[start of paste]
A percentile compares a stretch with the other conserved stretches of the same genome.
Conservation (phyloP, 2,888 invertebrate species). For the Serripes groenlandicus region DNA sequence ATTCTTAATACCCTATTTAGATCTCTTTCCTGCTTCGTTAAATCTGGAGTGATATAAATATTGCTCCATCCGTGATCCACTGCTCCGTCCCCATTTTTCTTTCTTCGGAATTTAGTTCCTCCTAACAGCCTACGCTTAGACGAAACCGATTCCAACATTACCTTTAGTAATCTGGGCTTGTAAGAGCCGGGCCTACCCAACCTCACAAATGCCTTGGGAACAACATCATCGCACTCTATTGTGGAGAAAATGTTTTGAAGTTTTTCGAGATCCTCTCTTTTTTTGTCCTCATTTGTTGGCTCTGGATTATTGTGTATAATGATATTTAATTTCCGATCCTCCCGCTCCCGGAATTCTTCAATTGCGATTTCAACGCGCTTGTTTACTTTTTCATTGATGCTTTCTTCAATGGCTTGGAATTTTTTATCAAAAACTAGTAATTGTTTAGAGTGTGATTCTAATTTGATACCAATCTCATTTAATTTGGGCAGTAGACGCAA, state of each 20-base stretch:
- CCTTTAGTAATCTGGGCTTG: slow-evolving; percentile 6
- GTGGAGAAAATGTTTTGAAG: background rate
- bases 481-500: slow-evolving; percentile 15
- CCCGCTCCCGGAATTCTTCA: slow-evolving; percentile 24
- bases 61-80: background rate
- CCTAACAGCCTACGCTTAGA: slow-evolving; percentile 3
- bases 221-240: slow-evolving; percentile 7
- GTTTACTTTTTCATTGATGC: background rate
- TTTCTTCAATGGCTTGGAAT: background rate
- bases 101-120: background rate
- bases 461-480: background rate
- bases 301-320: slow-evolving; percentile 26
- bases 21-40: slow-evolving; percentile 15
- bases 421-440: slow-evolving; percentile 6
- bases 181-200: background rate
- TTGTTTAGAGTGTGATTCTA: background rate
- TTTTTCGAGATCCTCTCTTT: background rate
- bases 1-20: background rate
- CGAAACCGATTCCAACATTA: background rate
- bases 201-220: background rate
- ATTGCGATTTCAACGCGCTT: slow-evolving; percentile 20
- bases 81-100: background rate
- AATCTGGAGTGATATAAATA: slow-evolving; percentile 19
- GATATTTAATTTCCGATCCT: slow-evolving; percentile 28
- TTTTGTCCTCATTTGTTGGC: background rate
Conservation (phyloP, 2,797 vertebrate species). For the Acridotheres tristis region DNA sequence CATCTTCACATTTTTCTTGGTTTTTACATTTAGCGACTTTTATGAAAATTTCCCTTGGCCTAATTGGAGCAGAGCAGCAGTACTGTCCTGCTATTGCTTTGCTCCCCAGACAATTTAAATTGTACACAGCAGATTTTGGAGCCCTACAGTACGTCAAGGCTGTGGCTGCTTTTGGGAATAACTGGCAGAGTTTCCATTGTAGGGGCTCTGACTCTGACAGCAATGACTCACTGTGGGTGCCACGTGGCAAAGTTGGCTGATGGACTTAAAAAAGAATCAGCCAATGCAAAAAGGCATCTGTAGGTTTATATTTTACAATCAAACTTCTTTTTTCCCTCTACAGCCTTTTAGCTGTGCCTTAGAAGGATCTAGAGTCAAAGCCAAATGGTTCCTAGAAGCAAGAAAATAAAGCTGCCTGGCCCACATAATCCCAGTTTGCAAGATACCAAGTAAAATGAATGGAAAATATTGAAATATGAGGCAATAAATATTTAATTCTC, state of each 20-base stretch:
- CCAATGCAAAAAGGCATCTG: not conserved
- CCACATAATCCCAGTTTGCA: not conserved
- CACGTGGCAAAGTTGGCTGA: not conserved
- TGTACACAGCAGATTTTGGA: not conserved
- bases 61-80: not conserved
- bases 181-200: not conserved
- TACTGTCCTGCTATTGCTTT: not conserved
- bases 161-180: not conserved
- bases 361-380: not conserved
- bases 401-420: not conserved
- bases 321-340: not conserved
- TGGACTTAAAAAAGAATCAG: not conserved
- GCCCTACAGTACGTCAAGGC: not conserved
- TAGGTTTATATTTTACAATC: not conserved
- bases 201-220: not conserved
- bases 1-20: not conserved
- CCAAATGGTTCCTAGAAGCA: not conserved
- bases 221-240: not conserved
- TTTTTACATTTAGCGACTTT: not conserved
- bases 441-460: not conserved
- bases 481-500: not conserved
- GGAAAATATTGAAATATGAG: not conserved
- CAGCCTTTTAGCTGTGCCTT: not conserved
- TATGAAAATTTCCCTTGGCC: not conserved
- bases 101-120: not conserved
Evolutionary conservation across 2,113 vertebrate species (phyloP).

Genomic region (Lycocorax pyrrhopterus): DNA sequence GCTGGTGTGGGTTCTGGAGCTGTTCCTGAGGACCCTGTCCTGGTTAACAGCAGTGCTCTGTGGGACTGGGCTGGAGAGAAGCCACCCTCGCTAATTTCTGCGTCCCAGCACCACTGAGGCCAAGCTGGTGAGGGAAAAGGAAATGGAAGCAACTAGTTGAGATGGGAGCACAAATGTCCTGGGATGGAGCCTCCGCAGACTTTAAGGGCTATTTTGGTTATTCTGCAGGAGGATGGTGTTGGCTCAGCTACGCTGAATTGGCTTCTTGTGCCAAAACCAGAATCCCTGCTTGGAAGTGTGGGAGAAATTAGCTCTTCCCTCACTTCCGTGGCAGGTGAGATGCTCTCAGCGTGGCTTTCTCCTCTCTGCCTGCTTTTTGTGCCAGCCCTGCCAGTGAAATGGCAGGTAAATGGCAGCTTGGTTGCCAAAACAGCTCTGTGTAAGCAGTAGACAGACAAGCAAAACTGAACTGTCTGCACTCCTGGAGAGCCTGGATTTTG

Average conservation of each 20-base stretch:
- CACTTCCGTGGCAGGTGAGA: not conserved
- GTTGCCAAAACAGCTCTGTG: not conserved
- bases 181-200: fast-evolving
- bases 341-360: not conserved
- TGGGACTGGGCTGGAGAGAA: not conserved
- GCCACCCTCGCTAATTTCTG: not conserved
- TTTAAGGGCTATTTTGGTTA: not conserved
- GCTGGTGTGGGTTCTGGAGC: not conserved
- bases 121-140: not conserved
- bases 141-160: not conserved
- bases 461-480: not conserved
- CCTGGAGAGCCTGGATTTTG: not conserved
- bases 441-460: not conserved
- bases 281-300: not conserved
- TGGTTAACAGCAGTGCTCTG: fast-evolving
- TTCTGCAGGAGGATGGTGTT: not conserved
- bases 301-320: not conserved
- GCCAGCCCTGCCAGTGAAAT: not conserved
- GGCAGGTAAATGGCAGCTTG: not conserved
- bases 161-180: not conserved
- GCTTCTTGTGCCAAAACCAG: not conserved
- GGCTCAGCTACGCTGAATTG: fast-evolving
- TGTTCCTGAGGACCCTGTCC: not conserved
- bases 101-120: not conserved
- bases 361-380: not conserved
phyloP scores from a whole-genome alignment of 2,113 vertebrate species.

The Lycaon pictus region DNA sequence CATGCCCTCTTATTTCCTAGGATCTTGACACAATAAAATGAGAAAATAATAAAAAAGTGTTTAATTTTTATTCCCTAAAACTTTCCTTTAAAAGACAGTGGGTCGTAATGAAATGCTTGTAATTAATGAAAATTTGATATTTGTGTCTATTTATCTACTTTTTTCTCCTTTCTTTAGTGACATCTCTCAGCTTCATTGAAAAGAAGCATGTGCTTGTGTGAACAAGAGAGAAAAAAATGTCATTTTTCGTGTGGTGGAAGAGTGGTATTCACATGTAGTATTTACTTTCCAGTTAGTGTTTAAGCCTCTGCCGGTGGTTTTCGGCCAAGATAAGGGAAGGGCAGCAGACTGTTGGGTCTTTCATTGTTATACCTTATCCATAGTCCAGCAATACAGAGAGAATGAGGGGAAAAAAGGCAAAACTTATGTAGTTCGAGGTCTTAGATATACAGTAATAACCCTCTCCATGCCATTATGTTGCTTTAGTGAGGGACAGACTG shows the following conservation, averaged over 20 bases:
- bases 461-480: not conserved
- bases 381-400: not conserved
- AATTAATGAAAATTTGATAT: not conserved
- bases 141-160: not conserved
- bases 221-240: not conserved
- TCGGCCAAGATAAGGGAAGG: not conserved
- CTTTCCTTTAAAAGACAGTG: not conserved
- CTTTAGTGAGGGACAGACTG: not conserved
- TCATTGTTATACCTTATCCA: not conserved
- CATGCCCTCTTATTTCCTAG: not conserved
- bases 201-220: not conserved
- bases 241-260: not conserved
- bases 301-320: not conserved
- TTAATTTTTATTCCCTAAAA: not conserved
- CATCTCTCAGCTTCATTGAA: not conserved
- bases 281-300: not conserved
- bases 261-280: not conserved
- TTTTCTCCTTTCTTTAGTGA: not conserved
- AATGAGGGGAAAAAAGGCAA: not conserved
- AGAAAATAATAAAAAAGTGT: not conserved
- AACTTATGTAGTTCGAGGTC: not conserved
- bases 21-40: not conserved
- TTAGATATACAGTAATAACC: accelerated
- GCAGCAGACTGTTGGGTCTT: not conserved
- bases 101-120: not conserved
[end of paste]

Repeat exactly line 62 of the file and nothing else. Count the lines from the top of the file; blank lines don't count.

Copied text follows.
- GCCACCCTCGCTAATTTCTG: not conserved